Little more than a decade ago, you were hot stuff if you called yourself an “HTML programmer“. HTML as a markup language is great at what it was designed to do but today’s web is about rich internet applications.

RIA technologies such as Flash, Silverlight and JavaFX do what HTML can’t. But HTML 5 could change that and lately, this has some asking the question: could HTML 5 make RIA technologies like Flash obsolete?

In answering that question, the first thing to note is that HTML 5 isn’t here. The HTML 5 proposal was released by the W3C in 2008 and as usual, any process related to internet standards takes a while. And getting major software vendors to agree on anything related to standards is like herding cats.

But when it’s ready HTML 5 will encroach upon the domain of RIAs. And that’s not accidental; one of the co-editors of the proposed HTML 5 spec has basically admitted as much.

So should companies that offer RIA technologies, like Adobe, be worried? And should Flash developers thinking about a new profession? On his company blog, John Dowdell of Adobe gives his take. The long and short of it:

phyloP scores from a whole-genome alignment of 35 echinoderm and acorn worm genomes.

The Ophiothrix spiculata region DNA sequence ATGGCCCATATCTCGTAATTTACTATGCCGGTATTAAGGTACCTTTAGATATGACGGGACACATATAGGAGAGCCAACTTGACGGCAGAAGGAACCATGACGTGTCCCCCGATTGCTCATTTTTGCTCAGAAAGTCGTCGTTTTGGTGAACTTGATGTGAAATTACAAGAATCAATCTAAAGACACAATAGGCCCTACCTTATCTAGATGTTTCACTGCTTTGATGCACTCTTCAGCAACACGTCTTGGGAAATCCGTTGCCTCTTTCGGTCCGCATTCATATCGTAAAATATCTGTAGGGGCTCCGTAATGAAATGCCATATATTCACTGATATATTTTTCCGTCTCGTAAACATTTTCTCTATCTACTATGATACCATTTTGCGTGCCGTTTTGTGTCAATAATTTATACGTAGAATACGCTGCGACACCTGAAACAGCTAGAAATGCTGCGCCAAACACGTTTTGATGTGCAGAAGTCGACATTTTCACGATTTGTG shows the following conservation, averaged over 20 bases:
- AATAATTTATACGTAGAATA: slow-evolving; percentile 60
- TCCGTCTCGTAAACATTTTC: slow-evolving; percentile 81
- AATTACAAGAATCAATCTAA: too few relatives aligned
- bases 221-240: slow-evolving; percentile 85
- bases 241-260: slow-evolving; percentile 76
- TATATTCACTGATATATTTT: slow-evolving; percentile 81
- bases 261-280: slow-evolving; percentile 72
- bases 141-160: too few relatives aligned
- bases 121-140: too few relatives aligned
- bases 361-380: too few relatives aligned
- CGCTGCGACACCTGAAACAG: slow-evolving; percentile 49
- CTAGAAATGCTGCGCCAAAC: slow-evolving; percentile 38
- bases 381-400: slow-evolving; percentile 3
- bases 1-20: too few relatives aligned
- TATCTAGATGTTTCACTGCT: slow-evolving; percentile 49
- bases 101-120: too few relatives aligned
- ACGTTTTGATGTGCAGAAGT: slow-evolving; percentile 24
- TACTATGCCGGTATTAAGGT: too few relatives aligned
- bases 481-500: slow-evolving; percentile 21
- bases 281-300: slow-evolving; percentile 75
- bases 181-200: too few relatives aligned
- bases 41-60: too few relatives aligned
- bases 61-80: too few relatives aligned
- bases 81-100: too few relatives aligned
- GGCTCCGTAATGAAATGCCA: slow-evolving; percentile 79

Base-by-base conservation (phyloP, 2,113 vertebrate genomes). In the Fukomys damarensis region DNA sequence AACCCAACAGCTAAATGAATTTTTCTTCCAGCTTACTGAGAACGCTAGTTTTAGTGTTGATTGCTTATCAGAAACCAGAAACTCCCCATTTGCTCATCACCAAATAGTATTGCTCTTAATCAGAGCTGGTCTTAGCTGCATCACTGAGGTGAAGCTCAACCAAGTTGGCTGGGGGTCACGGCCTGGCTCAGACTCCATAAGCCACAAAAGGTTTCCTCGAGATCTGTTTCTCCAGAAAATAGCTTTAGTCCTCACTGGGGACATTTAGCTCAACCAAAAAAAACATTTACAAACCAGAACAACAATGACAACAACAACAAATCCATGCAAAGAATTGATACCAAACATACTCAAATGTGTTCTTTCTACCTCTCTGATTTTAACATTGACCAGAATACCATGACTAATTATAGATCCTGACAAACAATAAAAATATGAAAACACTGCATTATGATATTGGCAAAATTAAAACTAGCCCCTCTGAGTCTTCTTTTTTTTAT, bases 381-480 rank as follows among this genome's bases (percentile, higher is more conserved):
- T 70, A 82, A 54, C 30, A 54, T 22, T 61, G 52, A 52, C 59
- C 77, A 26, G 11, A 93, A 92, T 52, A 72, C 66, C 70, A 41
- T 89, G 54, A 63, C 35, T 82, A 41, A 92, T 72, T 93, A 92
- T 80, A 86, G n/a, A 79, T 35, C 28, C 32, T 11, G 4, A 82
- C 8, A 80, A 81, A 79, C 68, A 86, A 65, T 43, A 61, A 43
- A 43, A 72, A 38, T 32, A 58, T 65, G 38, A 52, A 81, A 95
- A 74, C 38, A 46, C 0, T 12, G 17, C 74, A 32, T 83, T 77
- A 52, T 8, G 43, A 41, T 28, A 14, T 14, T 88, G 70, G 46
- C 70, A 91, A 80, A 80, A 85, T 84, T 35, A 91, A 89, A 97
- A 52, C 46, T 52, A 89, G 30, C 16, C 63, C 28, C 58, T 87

…this whole “HTML5” campaign will likely benefit Flash, because few remain who
oppose the idea that “experience matters”. Things are quite a bit different than
five years ago. Silverlight’s launch helped boost the popularity of Flash…
iPhone helped to radically increase the number of phones with Flash support…
the “HTML5” publicity helps marginalize those few who still argue that images,
animation, audio/video and rich interactivity have no place on the web. Flash
will be able to deliver on those heightened expectations, regardless of what
each separate browser engine does.

He has a point.

Personally, while it’s hard to say what impact HTML 5 may have on the futures of technologies like Silverlight and JavaFX, I don’t think Adobe and Flash developers have much to worry about. Flash is pretty much ubiquitous, has been implemented widely by many users in many markets and doesn’t suffer from the messy dynamics of web standards. Even if HTML 5 delivers what we’re being told it will and there’s reasonably consistent implementation across browsers, I wouldn’t expect companies and developers to abandon Flash. After all, if it ain’t broke, don’t fix it.

That said, it will be nice to see what comes of HTML 5. So let’s plan to check back in 5-10 years from now.

Photo credit: Noah Sussman via Flickr.